The renewed energy was not wasted, as the OWG turned from considering the more “consensus-prone” topics of poverty, education, health, food security, water and sanitation, desertification and drought, and culture, to the more challenging issues of macroeconomic policies, industrialization, and the global energy mix. OWG-5 participants seemed to agree on the need for industrialization and structural transformation in developing countries, as well as the threats posed by unregulated global financial markets and sovereign debt. Open and rules-based trade, enabling environments for investment, and the need for truly inclusive growth were consistently highlighted as some of the most important factors for achieving development and eradicating poverty.
Despite this convergence of ideas, delegates questioned how macroeconomic and growth policies could be reflected in the new development goals. Jagdish Bhagwati of Columbia University implored the group to consider whether these issues are appropriate for a goal framework, or are general policy priorities, and thus more instruments than goals. Many delegations picked up on this distinction, wondering aloud how “goalable” economic ambitions could be. Furthermore, while some states saw linkages between the economic dimension of sustainable development and poverty eradication, few speakers mentioned the potential trade-offs between economic growth, on the one hand, and environmental sustainability and social inclusion, on the other.
The discussion on energy brought a dynamic exchange, with many recognizing that energy access should figure prominently in the post-2015 development agenda. Calling energy a “key enabler” of development—a term that some noted had also been applied to the subjects of health, education, water, and food security—the nexus between sustainable energy access and all other issues was repeatedly underscored. Kandeh Yumkella, Special Representative of the Secretary-General on Sustainable Energy for All, gave an impassioned plea for an SDG on energy access for all, and OWG delegates were invited by UN Secretary-General Ban Ki-moon to a dinner on the second night of OWG-5 to consider the same topic, highlighting the “energy” surrounding consideration of an SDG related to this agenda item. This proposal, and a presentation of potential SDGs by SDSN’s Jeffrey Sachs, captured the attention of delegates, who seemed eager to jump from the intentional mapping out of positions to crafting the final list of SDGs. While the topics of macroeconomic policy were abstract and the policy options that were raised often seemed beyond the remit of the UN development agenda or the OWG, more “goalable” aspirations for universal energy access and renewable energy development generated concrete proposals for targets and indicators. Many participants also took part in events and conversations on the sidelines of OWG-5 to discuss how all of the proposals might be brought together as goals, targets and indicators, and how to reflect the calls for incorporating cross-cutting elements.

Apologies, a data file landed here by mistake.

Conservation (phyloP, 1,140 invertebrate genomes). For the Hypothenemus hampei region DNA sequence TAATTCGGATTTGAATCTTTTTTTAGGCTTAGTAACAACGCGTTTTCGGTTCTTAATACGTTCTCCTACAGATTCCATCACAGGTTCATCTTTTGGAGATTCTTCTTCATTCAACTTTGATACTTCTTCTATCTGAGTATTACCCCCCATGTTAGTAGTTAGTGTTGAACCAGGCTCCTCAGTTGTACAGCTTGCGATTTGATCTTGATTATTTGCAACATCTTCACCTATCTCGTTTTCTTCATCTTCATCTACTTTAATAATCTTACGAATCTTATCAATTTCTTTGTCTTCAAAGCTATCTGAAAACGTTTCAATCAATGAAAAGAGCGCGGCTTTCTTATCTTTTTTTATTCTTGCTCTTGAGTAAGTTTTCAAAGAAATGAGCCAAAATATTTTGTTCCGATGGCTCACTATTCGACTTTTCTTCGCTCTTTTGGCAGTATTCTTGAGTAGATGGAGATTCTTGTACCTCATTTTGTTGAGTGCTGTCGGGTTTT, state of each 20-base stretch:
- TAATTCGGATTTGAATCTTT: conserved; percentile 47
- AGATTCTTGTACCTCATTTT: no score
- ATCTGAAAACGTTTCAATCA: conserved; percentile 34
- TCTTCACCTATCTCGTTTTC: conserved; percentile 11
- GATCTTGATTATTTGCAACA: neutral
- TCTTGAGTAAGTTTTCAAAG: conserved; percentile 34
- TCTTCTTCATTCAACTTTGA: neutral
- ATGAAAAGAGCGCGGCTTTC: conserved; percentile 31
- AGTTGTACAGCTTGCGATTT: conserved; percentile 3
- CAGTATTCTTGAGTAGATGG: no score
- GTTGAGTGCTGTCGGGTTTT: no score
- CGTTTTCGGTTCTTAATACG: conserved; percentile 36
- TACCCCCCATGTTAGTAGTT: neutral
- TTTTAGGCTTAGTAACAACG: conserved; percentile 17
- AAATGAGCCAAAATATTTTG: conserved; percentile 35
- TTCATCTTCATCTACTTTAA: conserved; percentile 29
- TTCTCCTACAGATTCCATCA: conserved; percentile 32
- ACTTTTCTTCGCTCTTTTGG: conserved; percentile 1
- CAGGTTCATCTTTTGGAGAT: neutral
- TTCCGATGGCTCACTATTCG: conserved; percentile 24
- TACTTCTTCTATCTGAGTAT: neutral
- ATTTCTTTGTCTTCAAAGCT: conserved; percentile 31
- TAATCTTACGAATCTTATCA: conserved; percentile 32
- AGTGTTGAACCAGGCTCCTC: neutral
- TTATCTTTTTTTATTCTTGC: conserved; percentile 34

In their concluding remarks, Co-Chairs Körösi and Kamau emphasized a seemingly high degree of convergence among delegations. One delegate summarized this impression, saying “we are all basically talking about the same issues.” A number of key issues, however, did not enjoy the same level of consensus, including climate change and the role of fossil fuels in the transition to a new energy system.
The next OWG session will open on Monday, 9 December, and will continue to address some of these more challenging issues. It remains to be seen whether the convergence of ideas, which some identified as characterizing OWG-5, will continue during the sessions ahead. Negotiations on the final outcome cannot be completely avoided, as one Co-Chair humorously wished, but the constructive energy of OWG-5 provides hope for the upcoming sessions of the OWG.
Sixth Session of the OWG on SDGs: OWG-6 will focus on: means of implementation; the global partnership for achieving sustainable development; needs of countries in special situations – African countries, LDCs, land-locked developing countries, and SIDS as well as specific challenges facing middle-income countries; and human rights, the right to development, and global governance. dates: 9-13 December 2013 location: UN Headquarters, New York contact: UN Division for Sustainable Development phone: +1-212-963-8102 fax: +1-212-963-4260 email: [email protected] www: http://sustainabledevelopment.un.org/index.php?menu=1678
Seventh Session of the OWG on SDGs: OWG-7 will focus on sustainable cities and human settlements, sustainable transport, sustainable consumption and production (including chemicals and waste); and climate change and disaster risk reduction. dates: 6-10 January 2014 location: UN Headquarters, New York contact: UN Division for Sustainable Development phone: +1-212-963-8102 fax: +1-212-963-4260 email: [email protected] www: http://sustainabledevelopment.un.org/index.php?menu=1679
Eighth Session of the OWG on SDGs: OWG-8 will focus on oceans and seas, forests, biodiversity; promoting equality, including social equity, gender equality and women’s empowerment; and conflict prevention, post-conflict peacebuilding and the promotion of durable peace, rule of law and governance. dates: 3-7 February 2014 location: UN Headquarters, New York contact: UN Division for Sustainable Development phone: +1-212-963-8102 fax: +1-212-963-4260 email: [email protected] www: http://sustainabledevelopment.un.org/index.php?menu=1680